Safe intake level for BPA, confirmed by EFSA

December 6, 2011

The PlasticsEurope Polycarbonate/Bisphenol A and Epoxy Resin industry groups welcome the European Food Safety Authority ́s (EFSA) re-confirmation of the existing safe intake level for Bisphenol A (BPA).

This is the conclusion recently published in EFSA ́s opinion: “Scientific experts on EFSA’s Panel on Food Contact Materials, Enzymes, Flavourings and Processing Aids (CEF) consider overall that the information in the (ANSES) report on health effects of BPA does not change the views expressed by the Panel in its 2010 opinion on the safety of BPA.”

No new evidence was found that would lead to revise the current Tolerable Daily Intake for BPA of 0.05 mg/kg body weight set by EFSA in its 2006 opinion and re-confirmed in its 2008 and 2010 opinions.

Jasmin Bird of the PlasticsEurope Polycarbonate/Bisphenol A industry group stated: “Industry welcomes to see the results of the new science-based EFSA opinion. We trust that the risk management authorities in the EU Commission and on national level will act according to the expert advice of their risk assessment experts. An approach grounded in sound science is the only one that can provide consumers with the reassurance that the products they buy are safe.”

Latest review of more and most recent data did not reveal any new uncertainties different from those already mentioned in the 2010 EFSA opinion

During the past weeks, EFSA experts analysed the latest available scientific data on BPA including those data that appeared since their last assessment, and did not identify any new uncertainties different from those already mentioned in their earlier report. “For the majority of possible health effects, the Panel considers that there is no new information in the recent literature that would change its views as expressed in its 2010 opinion.“ EFSA will continue to evaluate new study findings within their ongoing monitoring program of scientific developments on BPA.

EFSA stated: “ANSES work was limited to a hazard identification while EFSA has carried out a full risk assessment of BPA”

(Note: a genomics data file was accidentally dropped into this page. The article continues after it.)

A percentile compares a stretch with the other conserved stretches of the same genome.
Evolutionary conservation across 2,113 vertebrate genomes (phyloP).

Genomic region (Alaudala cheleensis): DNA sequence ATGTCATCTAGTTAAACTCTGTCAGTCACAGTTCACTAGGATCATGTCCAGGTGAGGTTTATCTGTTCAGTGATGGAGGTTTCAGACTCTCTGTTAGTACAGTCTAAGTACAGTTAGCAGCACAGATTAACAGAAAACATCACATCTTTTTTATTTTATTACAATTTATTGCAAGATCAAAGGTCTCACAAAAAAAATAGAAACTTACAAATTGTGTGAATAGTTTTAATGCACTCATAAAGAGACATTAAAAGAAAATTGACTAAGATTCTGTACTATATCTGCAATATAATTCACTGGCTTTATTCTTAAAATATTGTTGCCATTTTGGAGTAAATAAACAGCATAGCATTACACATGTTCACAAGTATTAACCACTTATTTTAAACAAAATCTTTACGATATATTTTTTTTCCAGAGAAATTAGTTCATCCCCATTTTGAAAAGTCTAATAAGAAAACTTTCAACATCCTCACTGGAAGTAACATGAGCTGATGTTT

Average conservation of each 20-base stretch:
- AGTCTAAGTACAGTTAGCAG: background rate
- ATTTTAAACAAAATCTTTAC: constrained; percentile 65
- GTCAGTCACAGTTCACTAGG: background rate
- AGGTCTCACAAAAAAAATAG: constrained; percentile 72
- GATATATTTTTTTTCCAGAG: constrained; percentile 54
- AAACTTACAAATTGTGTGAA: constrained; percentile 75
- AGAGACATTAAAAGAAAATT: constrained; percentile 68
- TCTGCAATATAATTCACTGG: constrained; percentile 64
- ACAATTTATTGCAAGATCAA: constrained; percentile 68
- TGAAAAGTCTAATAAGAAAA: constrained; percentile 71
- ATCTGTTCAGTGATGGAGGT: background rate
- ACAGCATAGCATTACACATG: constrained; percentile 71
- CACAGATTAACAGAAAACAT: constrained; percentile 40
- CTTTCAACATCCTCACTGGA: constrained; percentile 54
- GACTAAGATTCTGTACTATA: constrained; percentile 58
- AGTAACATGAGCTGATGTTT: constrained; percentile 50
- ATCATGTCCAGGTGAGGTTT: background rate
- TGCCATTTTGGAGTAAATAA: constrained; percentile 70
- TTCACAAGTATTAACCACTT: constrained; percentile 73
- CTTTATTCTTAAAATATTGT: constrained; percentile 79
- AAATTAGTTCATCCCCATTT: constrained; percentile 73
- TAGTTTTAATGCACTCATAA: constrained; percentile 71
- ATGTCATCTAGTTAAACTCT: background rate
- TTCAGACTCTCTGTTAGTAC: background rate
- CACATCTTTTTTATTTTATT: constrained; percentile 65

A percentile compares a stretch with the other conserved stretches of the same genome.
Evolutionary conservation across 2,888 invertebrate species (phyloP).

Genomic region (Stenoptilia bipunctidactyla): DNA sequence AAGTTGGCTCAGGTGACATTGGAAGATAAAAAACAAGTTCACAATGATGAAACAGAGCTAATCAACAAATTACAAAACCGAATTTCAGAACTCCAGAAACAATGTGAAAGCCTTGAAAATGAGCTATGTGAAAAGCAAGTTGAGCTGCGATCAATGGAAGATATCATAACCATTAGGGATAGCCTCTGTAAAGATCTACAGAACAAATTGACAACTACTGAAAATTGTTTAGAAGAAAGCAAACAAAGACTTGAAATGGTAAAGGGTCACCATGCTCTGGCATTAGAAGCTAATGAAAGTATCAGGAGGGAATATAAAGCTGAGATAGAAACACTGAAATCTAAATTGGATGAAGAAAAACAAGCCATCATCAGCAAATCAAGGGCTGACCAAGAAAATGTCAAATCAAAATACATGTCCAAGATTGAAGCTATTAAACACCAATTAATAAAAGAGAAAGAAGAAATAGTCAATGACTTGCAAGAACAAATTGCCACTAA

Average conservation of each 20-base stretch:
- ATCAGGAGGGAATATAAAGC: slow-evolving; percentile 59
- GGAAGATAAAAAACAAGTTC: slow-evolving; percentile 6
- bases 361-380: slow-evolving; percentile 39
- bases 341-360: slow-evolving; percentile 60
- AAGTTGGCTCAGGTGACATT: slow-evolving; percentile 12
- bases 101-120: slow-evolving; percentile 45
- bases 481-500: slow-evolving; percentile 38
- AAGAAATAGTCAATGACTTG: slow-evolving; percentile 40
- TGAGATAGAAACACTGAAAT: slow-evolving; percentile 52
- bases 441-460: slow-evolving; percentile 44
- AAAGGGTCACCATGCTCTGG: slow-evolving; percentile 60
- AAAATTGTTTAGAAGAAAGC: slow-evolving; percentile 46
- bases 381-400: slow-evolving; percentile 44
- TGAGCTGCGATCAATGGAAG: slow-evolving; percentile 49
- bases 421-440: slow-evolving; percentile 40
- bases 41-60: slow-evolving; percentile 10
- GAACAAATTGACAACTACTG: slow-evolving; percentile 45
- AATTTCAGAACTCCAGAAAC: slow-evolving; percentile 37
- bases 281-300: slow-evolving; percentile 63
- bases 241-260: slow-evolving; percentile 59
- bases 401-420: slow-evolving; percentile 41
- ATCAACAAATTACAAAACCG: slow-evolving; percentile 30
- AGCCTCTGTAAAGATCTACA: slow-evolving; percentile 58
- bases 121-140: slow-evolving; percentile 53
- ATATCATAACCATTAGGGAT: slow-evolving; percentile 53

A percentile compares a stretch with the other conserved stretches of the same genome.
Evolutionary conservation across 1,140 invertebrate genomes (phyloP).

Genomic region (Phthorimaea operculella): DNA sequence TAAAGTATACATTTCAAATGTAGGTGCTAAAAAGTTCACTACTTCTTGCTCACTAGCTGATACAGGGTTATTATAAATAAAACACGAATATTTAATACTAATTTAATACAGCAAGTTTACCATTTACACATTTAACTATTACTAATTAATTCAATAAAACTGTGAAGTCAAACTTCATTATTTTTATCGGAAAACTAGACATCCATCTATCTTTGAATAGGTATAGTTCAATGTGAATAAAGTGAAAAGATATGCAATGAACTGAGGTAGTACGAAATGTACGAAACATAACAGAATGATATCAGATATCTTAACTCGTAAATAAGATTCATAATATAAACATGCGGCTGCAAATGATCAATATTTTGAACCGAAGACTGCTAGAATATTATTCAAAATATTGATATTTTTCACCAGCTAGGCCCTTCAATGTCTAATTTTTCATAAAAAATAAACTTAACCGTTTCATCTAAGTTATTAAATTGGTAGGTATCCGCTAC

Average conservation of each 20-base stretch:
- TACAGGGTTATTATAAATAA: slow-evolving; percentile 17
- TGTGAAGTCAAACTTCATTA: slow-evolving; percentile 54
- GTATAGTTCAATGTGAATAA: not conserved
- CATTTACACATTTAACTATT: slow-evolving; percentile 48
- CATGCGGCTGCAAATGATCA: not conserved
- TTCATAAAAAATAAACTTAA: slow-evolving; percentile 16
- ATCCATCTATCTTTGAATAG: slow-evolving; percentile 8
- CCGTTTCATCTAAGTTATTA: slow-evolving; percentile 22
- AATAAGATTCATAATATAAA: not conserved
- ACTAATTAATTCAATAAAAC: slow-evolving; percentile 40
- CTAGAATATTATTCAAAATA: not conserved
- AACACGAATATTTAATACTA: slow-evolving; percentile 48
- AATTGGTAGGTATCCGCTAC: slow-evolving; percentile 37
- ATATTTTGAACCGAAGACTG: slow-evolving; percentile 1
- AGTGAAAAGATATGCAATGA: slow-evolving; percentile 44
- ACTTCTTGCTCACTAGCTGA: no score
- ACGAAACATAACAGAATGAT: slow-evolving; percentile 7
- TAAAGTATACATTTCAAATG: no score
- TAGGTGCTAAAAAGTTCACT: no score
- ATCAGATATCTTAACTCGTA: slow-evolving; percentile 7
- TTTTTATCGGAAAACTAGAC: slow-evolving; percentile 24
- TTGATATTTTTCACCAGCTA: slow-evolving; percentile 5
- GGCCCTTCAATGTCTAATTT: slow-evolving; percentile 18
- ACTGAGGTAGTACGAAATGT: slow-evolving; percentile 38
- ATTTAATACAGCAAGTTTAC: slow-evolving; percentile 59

On request of the EU-Commission EFSA analysed the results of the French ANSES interim report, which was used as justification by the French government to announce a use restriction on all Bisphenol A based food contact packaging in France mid of October, which had been notified to the Commission for the non-plastics applications. EFSA analysed the ANSES literature report and concludes that their review is based on a different data base and different criteria than that of EFSA, which is focused on oral exposure as the key exposure route of humans to BPA. “The approach of the ANSES report is that of hazard identification, comprising also elements which could be relevant for the safety assessment of non- dietary exposure to BPA, whereas the EFSA opinion of 2010 addresses the assessment of risk from dietary exposure to BPA. This is the main reason for divergences between the ANSES and EFSA conclusions on BPA. The Panel overall considers that the information in the ANSES report does not change the views that the Panel expressed in 2010.”

Ulrich Daum of the Epoxy Resin Committee stated: “EFSA’s latest advice reaffirms again: There is no scientific reason to replace a well tested, authority-assessed and confirmed safe product. Consumers can continue to use BPA-based products with confidence.”